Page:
How to Substitute Dried Herbs for Fresh in Any Recipe (Plus: Onion and Garlic Conversions)

When it comes to herbs, there’s an easy-to-remember formula for swapping dried for fresh (and vice versa): a teaspoon dried equals a tablespoon fresh. But what about other aromatics, such as onion and garlic? Read on for a handy chart that covers all of the above, plus our best tips to help you get the most out of herbs and other aromatics, whether fresh or dried. Read on, or jump to a section:

Fresh-to-Dried Herb Conversion Chart





1 Tbsp. fresh = 1 tsp. driedJust remember the 3:1 ratio. Triple the volume if you want to use fresh instead of dried. Divide the volume by three if you want to use dried instead of fresh.

Some delicate herbs (cilantro, dill, parsley) lose more of their punch when dried, so you may have to taste your dish and add a bit more.


1 cup diced fresh onion = 1  Tbsp. onion powder = 3 Tbsp. granulated onionOnion powder has a finer texture and a sweeter, mellower flavor than granulated onion, which has a sandy texture and retains more of onion’s pungency.

Store onion powder in the fridge to prevent clumping.


1 tsp. minced fresh garlic (1 clove) = ¼ tsp. garlic powder = ½ tsp. granulated garlicUnlike onion, there isn’t much flavor difference between powdered and granulated garlic. The powder is just more concentrated, so you need less.

Store garlic powder in the fridge to prevent clumping.

Rule of Thumb: Dried Herbs First, Fresh Herbs Last

An easy rule to remember when cooking with herbs: dried first, fresh last. Dried herbs should go into recipes right from the start. This allows heat, acid, and moisture to activate their aromatic oils.

Fresh herbs should be reserved till the last minute so they retain their fragrance and flavors and don’t turn bitter as they cook. Freeze-dried herbs, easily recognizable with their bright, fresh-like color, should be used like fresh.

How Drying Shifts Flavors

When herbs are dried, their texture changes and their aromatic properties either become more or less concentrated. Here’s a quick rundown of the taste transformations.

Hardy Herbs

(Thyme, oregano, rosemary, marjoram, lavender, savory)

Fresh: Pungent and aromatic with woodsy and citrus notes and a hint of bitterness

Dried: Less bitter; more subtle and robust

Leafy Herbs

(Basil, mint, sage, tarragon)

Fresh: Super-fragrant, distinctive, and grassy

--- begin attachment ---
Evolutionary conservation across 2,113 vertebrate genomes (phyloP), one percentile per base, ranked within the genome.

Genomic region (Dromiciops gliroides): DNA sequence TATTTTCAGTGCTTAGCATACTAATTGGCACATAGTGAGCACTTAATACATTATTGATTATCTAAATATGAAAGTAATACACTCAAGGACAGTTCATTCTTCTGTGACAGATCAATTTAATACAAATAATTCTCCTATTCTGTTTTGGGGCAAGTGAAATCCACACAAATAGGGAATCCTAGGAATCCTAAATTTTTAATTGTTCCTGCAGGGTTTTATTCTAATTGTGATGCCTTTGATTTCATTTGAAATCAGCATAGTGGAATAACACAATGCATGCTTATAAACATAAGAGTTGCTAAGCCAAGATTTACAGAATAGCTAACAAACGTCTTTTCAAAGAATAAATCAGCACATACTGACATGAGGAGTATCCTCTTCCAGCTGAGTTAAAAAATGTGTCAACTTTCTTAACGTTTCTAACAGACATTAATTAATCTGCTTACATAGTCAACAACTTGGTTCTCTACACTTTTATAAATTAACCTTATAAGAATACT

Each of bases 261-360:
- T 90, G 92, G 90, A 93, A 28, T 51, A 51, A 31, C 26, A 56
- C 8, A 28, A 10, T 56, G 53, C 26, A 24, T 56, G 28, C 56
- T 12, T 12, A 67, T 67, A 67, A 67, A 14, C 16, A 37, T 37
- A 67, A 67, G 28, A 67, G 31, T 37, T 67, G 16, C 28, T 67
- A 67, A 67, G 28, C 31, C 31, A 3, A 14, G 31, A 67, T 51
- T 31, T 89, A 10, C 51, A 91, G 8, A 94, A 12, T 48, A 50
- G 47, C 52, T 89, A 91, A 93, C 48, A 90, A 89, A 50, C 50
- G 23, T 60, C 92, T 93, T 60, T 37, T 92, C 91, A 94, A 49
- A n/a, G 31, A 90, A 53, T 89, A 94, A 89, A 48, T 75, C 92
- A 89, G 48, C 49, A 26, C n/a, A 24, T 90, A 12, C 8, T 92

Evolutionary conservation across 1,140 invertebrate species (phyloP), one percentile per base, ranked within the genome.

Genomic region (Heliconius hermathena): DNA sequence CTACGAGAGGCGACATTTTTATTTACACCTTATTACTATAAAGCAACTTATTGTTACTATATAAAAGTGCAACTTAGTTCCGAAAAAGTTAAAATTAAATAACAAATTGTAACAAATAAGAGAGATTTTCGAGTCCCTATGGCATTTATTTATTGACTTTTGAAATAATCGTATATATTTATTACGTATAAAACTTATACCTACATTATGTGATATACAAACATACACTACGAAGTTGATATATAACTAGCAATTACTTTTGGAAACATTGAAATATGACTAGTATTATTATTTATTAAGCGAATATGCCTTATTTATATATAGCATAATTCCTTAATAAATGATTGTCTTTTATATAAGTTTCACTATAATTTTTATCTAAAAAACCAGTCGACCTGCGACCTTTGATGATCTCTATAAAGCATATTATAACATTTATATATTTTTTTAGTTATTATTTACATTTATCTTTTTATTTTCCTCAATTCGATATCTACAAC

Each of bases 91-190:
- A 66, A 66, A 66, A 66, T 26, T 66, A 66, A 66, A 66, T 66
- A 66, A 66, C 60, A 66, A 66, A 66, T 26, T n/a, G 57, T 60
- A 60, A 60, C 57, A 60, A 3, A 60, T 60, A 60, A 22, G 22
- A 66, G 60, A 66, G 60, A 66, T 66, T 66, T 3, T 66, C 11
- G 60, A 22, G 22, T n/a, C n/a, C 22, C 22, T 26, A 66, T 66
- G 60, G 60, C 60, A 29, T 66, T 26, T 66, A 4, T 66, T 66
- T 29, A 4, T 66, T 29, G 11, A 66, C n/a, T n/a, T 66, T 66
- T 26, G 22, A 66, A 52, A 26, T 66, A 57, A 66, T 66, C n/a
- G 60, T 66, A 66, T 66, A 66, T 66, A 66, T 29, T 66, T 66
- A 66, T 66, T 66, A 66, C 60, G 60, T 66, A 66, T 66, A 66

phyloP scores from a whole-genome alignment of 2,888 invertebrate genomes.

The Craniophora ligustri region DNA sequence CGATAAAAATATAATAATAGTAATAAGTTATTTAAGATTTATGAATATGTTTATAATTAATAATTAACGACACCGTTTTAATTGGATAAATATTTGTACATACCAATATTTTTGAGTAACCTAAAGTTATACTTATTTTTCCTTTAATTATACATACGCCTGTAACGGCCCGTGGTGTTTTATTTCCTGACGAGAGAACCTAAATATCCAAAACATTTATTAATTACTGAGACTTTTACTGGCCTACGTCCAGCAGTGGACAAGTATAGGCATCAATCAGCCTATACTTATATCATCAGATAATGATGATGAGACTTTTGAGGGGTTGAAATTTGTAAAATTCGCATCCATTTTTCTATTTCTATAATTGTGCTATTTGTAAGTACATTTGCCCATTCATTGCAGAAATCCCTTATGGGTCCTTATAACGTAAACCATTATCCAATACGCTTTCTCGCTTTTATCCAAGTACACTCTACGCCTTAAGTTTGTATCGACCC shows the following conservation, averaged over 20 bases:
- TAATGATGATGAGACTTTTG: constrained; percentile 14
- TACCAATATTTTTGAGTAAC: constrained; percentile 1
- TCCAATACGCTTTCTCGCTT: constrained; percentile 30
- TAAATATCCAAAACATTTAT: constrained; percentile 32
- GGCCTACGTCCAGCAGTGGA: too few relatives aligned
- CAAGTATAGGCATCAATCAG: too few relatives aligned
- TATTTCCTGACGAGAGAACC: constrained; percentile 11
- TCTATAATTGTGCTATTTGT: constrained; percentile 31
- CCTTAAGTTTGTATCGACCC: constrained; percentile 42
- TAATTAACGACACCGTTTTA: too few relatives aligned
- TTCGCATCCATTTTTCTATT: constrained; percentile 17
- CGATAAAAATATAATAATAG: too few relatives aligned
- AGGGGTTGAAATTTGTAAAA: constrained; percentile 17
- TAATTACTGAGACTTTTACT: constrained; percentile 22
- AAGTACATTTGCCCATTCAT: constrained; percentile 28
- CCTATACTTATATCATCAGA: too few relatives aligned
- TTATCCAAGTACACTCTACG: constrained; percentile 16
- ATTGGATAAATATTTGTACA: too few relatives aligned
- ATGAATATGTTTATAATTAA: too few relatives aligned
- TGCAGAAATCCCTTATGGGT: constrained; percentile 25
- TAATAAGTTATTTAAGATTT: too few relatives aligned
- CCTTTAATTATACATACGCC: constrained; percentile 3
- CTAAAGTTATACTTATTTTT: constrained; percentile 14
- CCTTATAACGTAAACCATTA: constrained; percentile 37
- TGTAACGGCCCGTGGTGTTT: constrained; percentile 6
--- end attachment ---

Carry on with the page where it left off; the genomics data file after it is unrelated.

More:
Dried: Earthier and milder. Basil and mint have hints of oregano, while sage and tarragon have hints of anise

Tender Herbs

(Cilantro, dill, parsley, chervil)

Fresh: Vibrant, green, and crisp yet mild

Dried: Milder and slightly bitter if used in large quantities

How Much Garlic Powder Equals 1 Clove?

Use ¼ teaspoon garlic powder or ½ teaspoon granulated garlic in place of 1 clove. See the chart above for more information.

How Much Onion Powder Equals 1 Onion?

A tablespoon of onion powder is equivalent to 1 onion. See the chart above for more information.

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About the Author

Headshot of Mary Margaret Chappell

About the Author

Mary Margaret Chappell

When Mary Margaret Chappell first started out in the plant-based food world as a writer, editor, and recipe developer, she was a bacon-loving former pastry chef who didn’t think she could ever cook without butter. Fourteen years, four cookbooks, dozens of cooking classes, and hundreds of recipes later, her favorite thing in the world is sharing the tips, techniques, and recipes that show just how easy and delicious whole-food, plant-based cooking can be. The former food editor of Vegetarian Times magazine has done away with her dependency on butter and is honing her skills at baking with natural sweeteners. Chappell lives in France, where plant-based eating can often be a challenge, but the fruits, vegetables, grains, and legumes available are simply amazing. Find her on Instagram and Facebook.
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